This page on Release check of non Debian sources was a little more helpful, and told me how to create the Release and Release.gpg file -- but then I just get a different error,

 The following signatures couldn't be verified because the public key is not available: NO_PUBKEY
And worse, it's an error now, not just a warning, preventing any apt-get update.

Going back to the SecureApt page, under Setting up a secure apt repository they give the two steps the other page gave for creating Release and Release.gpg, with a third step: "Publish the key fingerprint, that way your users will know what key they need to import in order to authenticate the files in the archive."

So apparently if users don't take steps to import the key manually, they can't update at all. Whereas if I leave out the Release and Release.gpg files, all they have to do is type y when they see the warning. Sounds like it's better to leave off the key. I wish, though, that there was a middle ground, where I could offer the key for those who wanted it without making it harder for those who don't care.

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[ 20:14 Jan 13, 2009    More linux | permalink to this entry | comments ]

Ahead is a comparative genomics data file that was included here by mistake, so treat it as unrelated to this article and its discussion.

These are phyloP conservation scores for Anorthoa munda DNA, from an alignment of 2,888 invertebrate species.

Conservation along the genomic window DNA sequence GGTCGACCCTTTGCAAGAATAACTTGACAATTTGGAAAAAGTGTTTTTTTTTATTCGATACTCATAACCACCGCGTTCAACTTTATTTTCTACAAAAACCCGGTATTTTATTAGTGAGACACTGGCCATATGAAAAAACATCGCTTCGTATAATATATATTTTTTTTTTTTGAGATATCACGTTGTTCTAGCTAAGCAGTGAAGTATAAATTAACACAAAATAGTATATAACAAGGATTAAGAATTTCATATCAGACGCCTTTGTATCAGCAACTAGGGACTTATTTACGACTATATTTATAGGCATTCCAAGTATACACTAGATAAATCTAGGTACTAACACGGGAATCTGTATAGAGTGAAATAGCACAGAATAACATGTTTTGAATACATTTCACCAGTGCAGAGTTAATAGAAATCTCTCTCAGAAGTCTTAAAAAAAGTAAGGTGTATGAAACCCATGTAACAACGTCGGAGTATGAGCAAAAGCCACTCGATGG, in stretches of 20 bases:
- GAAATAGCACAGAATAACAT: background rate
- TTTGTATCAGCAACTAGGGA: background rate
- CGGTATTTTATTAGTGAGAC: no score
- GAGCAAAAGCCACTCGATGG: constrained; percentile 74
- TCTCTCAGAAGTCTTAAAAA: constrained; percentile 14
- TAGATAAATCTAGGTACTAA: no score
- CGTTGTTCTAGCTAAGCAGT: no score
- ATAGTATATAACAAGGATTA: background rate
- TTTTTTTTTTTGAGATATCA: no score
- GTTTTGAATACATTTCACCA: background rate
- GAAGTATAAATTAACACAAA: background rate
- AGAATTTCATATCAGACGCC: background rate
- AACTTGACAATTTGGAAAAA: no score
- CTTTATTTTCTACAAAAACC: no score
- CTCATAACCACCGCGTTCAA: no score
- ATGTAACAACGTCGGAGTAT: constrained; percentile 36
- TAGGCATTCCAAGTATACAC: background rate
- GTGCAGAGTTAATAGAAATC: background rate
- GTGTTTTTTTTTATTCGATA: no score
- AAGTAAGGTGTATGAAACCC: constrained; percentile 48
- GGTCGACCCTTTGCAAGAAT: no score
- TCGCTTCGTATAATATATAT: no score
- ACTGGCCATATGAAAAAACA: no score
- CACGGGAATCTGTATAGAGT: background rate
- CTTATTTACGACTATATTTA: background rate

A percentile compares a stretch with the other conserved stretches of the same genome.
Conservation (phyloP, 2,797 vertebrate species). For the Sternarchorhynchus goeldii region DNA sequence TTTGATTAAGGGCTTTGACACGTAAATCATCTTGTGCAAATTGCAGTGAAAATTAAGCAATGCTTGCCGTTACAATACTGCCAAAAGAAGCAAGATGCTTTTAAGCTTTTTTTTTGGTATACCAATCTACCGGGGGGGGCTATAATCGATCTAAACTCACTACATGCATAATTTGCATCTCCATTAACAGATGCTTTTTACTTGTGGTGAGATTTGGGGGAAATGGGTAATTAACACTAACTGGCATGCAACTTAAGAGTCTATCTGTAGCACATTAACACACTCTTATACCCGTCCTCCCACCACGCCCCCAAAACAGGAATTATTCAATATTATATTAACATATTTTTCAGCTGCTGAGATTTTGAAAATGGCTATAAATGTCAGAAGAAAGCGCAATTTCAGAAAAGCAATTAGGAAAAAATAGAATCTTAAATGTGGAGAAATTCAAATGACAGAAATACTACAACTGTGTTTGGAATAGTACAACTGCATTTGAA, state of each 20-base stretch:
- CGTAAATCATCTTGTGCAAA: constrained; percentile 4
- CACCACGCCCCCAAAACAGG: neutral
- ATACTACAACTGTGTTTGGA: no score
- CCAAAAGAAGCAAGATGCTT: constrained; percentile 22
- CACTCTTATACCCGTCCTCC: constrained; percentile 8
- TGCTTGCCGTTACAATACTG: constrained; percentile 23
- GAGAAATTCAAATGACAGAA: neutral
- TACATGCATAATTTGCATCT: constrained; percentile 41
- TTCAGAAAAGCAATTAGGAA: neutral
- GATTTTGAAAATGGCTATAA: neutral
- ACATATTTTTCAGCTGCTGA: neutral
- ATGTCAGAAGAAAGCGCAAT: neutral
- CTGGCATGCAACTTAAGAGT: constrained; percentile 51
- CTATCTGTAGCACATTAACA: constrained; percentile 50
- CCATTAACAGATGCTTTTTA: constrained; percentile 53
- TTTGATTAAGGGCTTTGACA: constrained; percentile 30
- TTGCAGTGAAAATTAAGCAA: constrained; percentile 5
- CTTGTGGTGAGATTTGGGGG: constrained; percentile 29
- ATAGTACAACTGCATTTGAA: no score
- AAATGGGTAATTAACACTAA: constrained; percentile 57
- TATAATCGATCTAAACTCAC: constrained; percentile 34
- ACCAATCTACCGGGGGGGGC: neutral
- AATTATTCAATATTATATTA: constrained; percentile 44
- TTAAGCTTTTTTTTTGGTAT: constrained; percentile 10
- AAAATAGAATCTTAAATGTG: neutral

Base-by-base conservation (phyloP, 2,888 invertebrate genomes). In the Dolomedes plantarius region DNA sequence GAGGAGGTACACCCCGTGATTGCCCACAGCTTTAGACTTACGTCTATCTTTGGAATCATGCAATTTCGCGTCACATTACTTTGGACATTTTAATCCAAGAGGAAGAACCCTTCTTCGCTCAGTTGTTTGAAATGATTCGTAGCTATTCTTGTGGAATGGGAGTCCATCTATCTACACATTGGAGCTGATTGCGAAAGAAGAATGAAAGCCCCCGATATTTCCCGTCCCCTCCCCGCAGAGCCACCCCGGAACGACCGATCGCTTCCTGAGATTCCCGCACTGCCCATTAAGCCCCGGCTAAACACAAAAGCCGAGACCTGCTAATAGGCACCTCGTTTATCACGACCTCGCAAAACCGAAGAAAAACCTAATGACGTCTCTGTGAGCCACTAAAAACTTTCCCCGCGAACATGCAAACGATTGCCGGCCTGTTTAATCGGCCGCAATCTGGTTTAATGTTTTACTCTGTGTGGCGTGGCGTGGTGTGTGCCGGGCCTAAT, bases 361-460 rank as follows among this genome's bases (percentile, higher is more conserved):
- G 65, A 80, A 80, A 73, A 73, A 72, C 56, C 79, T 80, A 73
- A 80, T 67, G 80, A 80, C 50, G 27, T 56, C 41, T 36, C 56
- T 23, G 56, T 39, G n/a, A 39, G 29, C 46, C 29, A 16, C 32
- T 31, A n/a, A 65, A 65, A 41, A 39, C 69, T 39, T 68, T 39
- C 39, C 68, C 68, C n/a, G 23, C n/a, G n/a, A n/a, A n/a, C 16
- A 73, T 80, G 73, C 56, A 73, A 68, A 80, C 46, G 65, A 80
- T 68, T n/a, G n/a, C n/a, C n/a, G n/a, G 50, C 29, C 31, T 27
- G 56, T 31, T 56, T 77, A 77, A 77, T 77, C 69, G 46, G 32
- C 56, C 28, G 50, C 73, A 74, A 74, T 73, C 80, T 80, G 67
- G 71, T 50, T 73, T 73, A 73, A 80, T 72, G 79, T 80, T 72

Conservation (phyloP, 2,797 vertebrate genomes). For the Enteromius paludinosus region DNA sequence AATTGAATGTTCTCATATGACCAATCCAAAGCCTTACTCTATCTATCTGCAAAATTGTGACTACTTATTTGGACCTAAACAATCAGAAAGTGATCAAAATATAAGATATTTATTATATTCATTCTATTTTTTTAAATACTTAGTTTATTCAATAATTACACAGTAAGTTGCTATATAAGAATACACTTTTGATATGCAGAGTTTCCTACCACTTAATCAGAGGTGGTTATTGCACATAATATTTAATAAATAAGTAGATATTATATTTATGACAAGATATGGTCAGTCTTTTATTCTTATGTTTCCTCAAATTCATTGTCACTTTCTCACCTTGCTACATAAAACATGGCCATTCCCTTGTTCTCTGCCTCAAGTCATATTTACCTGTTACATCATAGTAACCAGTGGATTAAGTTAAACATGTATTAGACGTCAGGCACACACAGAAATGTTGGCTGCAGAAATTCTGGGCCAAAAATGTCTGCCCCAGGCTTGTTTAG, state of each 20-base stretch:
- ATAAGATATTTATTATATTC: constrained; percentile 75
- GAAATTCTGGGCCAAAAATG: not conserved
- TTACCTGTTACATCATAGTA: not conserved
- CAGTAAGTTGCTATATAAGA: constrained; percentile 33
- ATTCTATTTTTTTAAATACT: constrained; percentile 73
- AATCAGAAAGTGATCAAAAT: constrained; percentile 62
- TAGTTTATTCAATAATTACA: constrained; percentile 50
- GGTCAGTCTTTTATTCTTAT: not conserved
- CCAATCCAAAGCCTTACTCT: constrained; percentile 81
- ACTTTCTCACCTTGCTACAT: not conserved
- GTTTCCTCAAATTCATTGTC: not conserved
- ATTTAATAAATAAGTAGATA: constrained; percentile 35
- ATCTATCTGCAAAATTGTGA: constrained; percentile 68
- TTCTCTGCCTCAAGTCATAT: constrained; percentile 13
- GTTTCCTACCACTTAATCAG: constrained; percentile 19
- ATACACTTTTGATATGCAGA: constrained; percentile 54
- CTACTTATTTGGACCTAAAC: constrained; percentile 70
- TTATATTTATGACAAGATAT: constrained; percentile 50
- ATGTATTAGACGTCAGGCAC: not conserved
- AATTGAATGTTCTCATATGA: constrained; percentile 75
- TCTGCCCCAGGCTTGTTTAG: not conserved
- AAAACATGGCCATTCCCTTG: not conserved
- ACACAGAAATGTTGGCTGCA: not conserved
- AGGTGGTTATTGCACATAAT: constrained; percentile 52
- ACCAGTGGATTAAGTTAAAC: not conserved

Sun, 09 Nov 2008

Pho 0.9.6 finally released!

[pho image viewer] Pho 0.9.6-pre3 has been working great for me for about a month, and I've been trying to find the time to do a release. I finally managed it this weekend, after making a final tweak to change the default PHO_REMOTE command from gimp-remote to gimp since gimp-remote is obsolete and is no longer built by default.

The big changes from 0.9.5 are Keywords mode, slideshow mode, the new PHO_REMOTE environment variable, swapping -f and -F, and a bunch of performance work and minor bug fixing.

I built deb packages for Ubuntu (Hardy, but they should work on Intrepid too) and Debian (Etch), as well as the usual source tarball, and they're available at the usual place:

http://shallowsky.com/software/pho.

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[ 17:11 Nov 09, 2008    More programming | permalink to this entry | comments ]

Thu, 02 Oct 2008

New Pho 0.9.6-pre3

I've released Pho 0.9.6-pre3. The only change is to fix a sporadic bug where pho would sometimes jump back to the first image after deleting the last one, rather than backing up to the next-to-last image. I was never able to reproduce the bug reliably, but I cleaned up the image list next/prev code quite a bit and haven't seen the bug since then. I'd appreciate having a few testers exercising this code as much as possible.

Otherwise pho is looking pretty solid for a 0.9.6 release.

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[ 09:57 Oct 02, 2008    More programming | permalink to this entry | comments ]